(My review on goodreads)

This was the really decisive period in the battle for the soul of socialism, and Deutscher does a spendid job of navigating the changing alliances and balance of power that began in the year before Lenin’s death and ended with Trotsky’s final exile from the Soviet Union.

With hindsight it is hard to see how Trotsky could have permitted Stalin to take absolute power. He was warned by Lenin, and Lenin provided him with his “testament” which, if Trotsky had revealed it to the Bolshevik Central Committee as Lenin had requested, would have put Stalin out of the picture, permanently. But Trotsky for reasons that are really unclear, didn’t reveal the testament, and entered into compromises with Stalin; and failed to fight back when Stalin began to attack Trotsky and the “left opposition”, even when it was clear that it had become a struggle for the future of the party and the socialist state. It is just incomprehensible.

It is hard not to wonder whether socialism could have taken a different course had Trotsky forced Stalin’s ouster. I think it is possible, and that it is possible that the course of 20th century history would have been very different if he had done so.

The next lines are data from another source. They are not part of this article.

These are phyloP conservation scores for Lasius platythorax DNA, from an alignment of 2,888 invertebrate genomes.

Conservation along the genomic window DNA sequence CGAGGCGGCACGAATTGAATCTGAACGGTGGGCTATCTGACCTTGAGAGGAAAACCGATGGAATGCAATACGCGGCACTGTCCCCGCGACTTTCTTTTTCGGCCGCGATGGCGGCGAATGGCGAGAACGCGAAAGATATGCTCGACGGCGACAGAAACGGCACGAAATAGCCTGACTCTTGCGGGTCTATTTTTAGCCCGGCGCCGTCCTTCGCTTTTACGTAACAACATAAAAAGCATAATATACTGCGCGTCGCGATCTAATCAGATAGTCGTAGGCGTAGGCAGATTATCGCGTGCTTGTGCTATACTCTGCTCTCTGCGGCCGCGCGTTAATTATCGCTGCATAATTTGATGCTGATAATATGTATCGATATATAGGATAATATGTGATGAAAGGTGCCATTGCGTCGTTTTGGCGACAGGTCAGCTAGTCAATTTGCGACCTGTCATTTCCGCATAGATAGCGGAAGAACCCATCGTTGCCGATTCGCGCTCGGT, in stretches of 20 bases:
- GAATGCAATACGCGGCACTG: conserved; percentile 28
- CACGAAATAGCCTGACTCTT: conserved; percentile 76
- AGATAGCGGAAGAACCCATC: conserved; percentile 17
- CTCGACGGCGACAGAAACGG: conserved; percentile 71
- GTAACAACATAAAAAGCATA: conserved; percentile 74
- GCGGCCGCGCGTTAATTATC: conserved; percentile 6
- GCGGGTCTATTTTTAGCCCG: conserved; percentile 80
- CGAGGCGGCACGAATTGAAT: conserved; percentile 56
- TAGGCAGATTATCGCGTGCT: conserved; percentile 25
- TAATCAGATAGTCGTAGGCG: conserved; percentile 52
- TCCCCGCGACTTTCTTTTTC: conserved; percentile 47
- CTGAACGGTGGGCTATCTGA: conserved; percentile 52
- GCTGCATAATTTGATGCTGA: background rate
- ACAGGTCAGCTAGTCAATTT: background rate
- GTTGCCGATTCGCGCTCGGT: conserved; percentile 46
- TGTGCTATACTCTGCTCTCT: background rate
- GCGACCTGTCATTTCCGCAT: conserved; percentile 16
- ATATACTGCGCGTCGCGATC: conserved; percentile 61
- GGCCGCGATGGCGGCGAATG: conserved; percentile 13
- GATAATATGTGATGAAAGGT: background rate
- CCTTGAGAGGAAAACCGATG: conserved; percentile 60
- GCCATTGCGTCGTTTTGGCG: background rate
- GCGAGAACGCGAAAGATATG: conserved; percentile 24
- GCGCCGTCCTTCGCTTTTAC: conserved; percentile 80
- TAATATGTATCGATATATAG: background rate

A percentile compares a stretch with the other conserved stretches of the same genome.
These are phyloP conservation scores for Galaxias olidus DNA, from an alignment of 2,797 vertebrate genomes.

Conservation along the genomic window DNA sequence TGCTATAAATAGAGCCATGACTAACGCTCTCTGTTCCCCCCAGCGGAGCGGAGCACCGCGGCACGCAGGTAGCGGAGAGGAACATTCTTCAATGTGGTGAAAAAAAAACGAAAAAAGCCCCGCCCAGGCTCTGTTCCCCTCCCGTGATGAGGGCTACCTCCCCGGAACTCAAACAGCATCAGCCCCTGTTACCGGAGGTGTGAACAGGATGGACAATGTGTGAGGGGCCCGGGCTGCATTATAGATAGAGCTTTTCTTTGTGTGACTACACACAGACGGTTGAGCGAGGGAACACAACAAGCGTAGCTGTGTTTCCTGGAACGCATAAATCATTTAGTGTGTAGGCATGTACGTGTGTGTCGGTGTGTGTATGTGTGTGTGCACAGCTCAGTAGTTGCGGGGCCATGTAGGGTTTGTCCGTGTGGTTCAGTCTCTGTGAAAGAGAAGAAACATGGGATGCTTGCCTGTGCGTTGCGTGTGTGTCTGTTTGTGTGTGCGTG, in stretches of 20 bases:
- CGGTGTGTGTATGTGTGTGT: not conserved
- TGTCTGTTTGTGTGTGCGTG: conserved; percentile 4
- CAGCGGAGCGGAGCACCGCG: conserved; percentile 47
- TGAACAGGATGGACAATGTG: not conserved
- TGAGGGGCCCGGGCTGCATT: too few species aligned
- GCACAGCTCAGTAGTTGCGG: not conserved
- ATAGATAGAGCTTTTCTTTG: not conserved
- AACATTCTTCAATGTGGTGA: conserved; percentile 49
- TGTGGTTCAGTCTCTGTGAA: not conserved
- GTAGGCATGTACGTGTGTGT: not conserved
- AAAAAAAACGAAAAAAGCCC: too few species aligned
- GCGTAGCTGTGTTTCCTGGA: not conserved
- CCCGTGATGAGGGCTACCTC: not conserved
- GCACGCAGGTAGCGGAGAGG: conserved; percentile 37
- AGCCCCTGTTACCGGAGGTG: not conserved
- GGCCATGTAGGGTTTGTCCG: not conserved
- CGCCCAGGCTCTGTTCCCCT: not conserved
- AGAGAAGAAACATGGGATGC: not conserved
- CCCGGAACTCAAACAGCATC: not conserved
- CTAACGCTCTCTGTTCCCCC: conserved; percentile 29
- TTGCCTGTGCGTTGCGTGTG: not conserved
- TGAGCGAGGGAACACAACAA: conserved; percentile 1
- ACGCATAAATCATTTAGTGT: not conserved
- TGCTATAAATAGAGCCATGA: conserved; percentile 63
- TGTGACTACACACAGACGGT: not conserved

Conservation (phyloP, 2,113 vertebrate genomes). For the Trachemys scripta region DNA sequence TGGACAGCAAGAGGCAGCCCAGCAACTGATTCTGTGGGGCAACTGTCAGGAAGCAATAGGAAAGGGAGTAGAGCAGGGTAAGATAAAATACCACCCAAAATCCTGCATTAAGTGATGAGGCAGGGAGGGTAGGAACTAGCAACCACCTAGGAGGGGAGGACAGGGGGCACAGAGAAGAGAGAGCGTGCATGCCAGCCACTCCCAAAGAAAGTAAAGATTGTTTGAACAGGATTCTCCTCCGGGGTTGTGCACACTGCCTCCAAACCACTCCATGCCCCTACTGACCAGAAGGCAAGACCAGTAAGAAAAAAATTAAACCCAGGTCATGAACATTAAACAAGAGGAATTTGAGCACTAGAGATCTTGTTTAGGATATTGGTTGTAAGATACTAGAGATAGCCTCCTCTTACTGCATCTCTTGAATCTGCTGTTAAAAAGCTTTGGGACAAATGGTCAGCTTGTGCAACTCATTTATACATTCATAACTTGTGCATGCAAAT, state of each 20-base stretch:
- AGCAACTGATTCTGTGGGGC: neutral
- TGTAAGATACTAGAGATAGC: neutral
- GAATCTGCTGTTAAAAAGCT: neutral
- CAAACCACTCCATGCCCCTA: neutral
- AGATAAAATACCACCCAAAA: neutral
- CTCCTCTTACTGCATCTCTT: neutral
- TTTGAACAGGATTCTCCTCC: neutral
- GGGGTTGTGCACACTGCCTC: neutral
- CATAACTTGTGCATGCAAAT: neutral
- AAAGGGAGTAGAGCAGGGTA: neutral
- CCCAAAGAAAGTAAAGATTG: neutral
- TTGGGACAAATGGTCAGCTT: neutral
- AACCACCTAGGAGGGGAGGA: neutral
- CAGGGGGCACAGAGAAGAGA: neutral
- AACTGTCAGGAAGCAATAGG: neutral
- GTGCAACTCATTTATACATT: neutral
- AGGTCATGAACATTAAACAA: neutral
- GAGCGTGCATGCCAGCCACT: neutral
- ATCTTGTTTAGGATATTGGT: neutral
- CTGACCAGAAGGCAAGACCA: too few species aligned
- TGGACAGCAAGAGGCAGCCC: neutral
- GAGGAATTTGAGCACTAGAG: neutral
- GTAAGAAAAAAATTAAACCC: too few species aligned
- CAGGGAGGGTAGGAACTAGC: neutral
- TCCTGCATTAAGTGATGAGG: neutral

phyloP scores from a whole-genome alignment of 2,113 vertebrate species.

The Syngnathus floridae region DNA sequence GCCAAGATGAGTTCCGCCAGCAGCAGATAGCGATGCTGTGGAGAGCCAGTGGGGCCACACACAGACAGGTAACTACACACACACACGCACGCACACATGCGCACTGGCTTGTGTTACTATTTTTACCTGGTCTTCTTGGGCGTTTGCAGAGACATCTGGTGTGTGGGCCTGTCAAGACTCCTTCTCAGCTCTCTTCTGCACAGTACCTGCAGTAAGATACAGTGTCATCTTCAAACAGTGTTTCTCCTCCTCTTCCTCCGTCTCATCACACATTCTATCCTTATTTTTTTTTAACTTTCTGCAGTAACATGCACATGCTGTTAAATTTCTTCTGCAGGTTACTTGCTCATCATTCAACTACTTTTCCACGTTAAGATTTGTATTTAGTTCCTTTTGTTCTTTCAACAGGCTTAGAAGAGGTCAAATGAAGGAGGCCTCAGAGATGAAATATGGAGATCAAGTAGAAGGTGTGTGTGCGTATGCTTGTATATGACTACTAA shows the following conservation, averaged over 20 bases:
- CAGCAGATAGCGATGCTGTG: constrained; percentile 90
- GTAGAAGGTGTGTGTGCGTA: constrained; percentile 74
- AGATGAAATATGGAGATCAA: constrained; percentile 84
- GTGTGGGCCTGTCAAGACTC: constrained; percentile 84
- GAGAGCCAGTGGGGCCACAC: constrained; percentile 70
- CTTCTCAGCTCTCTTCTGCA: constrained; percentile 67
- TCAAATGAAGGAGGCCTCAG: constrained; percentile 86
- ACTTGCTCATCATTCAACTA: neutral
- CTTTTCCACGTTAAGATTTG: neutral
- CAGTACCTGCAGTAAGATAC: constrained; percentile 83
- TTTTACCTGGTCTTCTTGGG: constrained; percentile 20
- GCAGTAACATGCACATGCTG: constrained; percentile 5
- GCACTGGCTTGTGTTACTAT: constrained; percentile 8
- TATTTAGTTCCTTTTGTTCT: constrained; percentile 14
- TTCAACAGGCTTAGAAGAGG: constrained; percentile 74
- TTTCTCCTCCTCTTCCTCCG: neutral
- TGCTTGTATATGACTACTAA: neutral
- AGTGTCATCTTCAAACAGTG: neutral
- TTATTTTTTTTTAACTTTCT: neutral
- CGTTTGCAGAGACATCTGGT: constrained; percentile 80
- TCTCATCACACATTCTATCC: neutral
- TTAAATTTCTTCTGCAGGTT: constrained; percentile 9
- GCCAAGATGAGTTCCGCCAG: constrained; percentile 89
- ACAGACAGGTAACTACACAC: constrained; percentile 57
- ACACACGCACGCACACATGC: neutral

Despite the terrible outcomes and the bitter struggle described in this book, it is a pleasure to read. Deutscher knew many of the principals personally, and shows a deep knowledge and understanding of the complex dynamics of that period. Even more so than in The Prophet Armed, Deutscher carries you through all the complexities while never losing the main threads.

This is history as it should be written.



Book cover

Metadata Info

  • Title: The Prophet Unarmed: Trotsky, 1921-1929
  • Author: Isaac Deutscher
  • Published: 2004
  • ISBN: 1859844464
  • Buy: Amazon search
  • Check out: Seattle library
  • Rating: 5.0 stars